Some have developed ‘healthier zones’ to help tackle childhood obesity by limiting the number of outlets in areas with high concentrations of fast food outlets, high levels of deprivation, or where children gather – including near schools, community centres, parks, playgrounds and other open spaces.

While not all fast food is unhealthy, it is typically higher in salt, calories and saturated fat, all of which can cause serious health problems when consumed too often and in large quantities. Children with excess weight are consuming up to 500 extra calories per day, so creating healthier environments could play an important role in tackling obesity and health inequalities.

Over a third of children in England are overweight or obese by the time they leave primary school – this figure is even higher in some deprived communities. This increases their risk of being overweight or obese adults and suffering preventable diseases including type 2 diabetes, heart disease and some cancers.

Dr Alison Tedstone, Chief Nutritionist at Public Health England, says: “It’s not surprising some children find it difficult to resist the lure of fast food outlets when many neighbourhoods are saturated with them. Local authorities have the power to help shape our environment and support people in making healthier choices. They need to question whether these fast food hotspots are compatible with their work to help families and young children live healthier lives.

“Food outlets can make a contribution to our high streets. However, with the impact of obesity on local authority social care budgets estimated at £352 million per year, encouraging healthier choices can make a positive difference.”

As part of its work to improve the local food environment, PHE supports local authorities’ work with small businesses to provide healthier options. This can be through using less salt, sugar and saturated fat in their products, as well as offering customers smaller portions and promoting healthier alternatives. Some areas have healthy catering schemes to recognise and support local retailers who are making such changes.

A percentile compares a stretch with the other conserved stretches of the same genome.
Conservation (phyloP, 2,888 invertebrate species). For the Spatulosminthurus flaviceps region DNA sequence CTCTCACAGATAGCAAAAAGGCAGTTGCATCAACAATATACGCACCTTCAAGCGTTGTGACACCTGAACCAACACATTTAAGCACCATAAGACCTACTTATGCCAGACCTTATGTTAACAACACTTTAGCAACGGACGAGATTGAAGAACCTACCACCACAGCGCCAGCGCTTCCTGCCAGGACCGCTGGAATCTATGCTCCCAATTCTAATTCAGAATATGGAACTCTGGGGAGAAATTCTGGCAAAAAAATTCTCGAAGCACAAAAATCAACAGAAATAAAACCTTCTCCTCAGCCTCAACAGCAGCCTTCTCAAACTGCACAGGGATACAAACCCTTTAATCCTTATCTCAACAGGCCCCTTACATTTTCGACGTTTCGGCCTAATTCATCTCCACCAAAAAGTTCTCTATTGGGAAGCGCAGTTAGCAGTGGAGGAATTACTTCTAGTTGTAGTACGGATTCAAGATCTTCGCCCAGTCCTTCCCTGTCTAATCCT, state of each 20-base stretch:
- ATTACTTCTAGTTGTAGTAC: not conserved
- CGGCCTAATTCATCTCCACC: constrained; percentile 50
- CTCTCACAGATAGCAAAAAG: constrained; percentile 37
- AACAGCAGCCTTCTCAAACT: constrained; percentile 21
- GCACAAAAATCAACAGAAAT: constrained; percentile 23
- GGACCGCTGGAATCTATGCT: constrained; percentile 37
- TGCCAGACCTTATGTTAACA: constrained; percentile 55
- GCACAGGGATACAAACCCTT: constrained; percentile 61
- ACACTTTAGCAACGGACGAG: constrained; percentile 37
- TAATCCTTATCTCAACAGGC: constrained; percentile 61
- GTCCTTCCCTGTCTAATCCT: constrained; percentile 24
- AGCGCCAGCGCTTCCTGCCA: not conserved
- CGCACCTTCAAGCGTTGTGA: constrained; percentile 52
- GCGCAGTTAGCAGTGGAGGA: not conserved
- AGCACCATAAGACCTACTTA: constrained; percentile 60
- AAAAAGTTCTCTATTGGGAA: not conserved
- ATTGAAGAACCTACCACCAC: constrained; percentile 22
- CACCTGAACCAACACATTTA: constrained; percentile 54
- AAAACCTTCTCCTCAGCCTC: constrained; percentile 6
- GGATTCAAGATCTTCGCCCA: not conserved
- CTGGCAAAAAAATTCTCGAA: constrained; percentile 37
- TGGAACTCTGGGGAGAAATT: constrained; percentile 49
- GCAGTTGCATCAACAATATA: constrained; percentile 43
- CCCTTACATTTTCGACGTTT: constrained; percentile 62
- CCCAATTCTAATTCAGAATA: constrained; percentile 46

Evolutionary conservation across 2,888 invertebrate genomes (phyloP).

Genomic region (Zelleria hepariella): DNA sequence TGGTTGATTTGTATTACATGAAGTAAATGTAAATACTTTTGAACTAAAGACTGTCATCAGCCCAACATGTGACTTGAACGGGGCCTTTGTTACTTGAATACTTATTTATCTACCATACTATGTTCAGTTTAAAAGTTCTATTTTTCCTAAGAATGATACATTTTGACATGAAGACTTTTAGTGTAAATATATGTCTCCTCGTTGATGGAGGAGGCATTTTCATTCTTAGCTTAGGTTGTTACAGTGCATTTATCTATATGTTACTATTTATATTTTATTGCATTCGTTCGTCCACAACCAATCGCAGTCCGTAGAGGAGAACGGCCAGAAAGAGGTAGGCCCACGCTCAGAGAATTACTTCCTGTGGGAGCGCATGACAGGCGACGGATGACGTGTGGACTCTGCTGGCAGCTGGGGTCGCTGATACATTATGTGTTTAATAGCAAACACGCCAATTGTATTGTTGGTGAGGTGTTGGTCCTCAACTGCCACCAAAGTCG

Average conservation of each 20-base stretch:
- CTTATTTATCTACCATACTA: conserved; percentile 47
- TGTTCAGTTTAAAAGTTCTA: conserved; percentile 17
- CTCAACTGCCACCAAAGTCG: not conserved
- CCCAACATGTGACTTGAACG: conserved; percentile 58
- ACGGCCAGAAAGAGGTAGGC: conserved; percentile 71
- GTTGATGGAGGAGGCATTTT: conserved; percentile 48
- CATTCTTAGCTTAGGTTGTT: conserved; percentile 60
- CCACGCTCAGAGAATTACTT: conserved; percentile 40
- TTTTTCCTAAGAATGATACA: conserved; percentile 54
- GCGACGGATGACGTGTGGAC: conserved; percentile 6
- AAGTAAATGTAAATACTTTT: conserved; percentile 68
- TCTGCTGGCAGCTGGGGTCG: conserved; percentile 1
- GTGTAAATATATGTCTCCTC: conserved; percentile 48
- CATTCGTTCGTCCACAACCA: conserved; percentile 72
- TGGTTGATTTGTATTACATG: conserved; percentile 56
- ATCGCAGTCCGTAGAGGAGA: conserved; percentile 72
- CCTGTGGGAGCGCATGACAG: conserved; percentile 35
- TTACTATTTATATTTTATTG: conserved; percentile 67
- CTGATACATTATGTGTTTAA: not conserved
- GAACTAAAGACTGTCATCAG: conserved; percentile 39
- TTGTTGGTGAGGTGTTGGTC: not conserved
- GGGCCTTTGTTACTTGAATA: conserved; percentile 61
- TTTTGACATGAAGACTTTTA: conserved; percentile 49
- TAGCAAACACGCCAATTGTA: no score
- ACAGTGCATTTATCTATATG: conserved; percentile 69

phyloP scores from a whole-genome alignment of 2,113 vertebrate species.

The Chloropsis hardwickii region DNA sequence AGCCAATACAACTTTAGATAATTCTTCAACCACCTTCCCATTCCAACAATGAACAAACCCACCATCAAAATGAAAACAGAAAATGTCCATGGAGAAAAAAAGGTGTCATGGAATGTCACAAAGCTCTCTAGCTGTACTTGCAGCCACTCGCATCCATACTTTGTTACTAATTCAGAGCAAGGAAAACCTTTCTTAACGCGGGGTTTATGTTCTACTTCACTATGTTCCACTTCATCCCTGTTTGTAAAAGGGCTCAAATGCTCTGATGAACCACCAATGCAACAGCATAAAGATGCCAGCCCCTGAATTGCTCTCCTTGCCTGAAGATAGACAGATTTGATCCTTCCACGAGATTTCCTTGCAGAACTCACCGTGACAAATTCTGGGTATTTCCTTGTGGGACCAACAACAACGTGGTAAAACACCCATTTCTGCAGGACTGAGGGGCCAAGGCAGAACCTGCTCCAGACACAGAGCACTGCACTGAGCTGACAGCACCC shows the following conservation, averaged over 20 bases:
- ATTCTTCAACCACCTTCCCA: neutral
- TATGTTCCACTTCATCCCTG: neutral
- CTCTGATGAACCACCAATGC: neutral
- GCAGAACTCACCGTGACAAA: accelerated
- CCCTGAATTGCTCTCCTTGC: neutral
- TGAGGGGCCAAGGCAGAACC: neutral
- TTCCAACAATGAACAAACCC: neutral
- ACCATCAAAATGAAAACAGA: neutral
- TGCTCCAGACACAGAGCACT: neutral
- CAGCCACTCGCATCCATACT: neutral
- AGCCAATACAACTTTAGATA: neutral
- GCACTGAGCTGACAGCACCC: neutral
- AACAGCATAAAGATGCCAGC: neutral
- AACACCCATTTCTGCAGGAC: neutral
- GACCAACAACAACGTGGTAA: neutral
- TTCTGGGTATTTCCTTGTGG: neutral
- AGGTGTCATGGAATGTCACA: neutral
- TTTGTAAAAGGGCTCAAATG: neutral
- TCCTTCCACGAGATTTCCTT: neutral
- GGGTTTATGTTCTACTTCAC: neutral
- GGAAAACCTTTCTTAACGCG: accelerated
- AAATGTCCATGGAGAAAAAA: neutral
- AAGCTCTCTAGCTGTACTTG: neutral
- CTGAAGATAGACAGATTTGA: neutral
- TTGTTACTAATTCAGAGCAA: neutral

The Department of Health and Social Care recently announced the second chapter of its childhood obesity plan, including a trailblazer programme to help local authorities learn from each other. Another significant measure is a consultation on mandatory calorie labelling in the out of home sector, to help people make informed choices when eating out. These bold steps were announced as part of government’s ambition of halving childhood obesity by 2030.

PHE plays a significant role in achieving this ambition. It has challenged major players in the food industry to remove 20% of calories from popular foods – including chips, burgers, and pizzas – by 2024. This is in addition to its challenge to industry to reduce sugar in everyday products by 20% by 2020. With a quarter of our calories coming from food consumed outside the home, restaurants including fast food outlets and takeaways are expected to play their part.

As part of its One You campaign, PHE has also helped consumers find healthier options by partnering with major high street retailers, where millions of people buy their food every day.

About Author

mike

mike

Related Articles



Food & Drink Business Conference & Exhibition 2016

Upcoming Events

  • June 18, 2019Multimodal 2019
AEC v1.0.4

find food jobs

The Magazine

F&D Business Preferred Suppliers

New Subscriber

Subscribe Here



Advertisements